Fiery French chef Georges Perrier is on a crusade to keep his 40-year-old landmark restaurant, Le Bec-Fin in Philadelphia, relevant. Times have changed and the culinary world is full of new stars and shifting tastes. Perrier’s contemporaries – at Lutece, La Cote Basque, L’Orangerie – are gone and he is the last man standing of his generation. But how long can he reign?

Featuring colorful interviews with chefs Daniel Boulud, Thomas Keller, Eric Ripert and former Mayor of Philadelphia Ed Rendell, first-time director Erika Frankel follows Perrier over four years from Le Bec-Fin’s raging inferno of a kitchen to quiet moments at home, capturing an intimate glimpse of a world-renowned artist in the twilight of his career.

Perrier introduced America to grand European-style dining in the 1960’s and he went on to become one of the most accomplished chefs of his generation, honored and praised by the French government, James Beard Foundation and The New York Times. His Napoleonic demeanor, thick French accent and penchant for screaming, throwing plates and de-corking champagne bottles with a sword helped to build his legend. But underneath his commanding presence, he struggles with the demands of a grueling profession. His life revolves around work and at age 67, the pressure to keep things functioning at the high level he set forty years ago, is “killing me,” he says.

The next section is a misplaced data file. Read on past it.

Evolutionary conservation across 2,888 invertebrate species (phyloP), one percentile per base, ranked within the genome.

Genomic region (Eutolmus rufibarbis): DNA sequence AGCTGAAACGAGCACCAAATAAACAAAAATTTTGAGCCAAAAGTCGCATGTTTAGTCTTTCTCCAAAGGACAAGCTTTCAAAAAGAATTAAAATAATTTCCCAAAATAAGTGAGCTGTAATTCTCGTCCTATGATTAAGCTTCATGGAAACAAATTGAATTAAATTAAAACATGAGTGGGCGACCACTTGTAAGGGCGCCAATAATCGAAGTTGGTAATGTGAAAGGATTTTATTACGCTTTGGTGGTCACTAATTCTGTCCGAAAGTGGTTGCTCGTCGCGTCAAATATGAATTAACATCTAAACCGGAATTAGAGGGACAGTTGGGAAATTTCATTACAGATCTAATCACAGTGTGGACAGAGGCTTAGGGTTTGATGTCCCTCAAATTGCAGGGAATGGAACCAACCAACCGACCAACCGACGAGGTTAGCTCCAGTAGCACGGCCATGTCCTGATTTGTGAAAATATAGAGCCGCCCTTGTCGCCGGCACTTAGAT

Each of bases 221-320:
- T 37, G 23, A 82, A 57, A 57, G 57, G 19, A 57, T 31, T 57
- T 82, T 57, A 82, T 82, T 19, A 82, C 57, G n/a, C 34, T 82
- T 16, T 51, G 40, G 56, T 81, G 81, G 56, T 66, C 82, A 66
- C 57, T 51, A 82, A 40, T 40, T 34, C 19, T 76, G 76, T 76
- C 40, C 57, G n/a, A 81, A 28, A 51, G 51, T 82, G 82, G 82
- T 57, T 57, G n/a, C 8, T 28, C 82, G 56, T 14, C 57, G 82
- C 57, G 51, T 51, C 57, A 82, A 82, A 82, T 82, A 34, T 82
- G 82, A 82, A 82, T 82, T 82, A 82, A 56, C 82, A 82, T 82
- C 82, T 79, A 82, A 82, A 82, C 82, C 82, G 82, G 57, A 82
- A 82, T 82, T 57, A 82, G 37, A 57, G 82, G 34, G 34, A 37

He partners with young chef Nicholas Elmi (winner of Top Chef 2014), hoping to reinvigorate Le Bec-Fin, but Perrier struggles to let go, still insisting on washing the dishes every night after dinner service as the dishwashers stand around idle. More than a documentary about food, KING GEORGES is a touching story about passion, aging and art.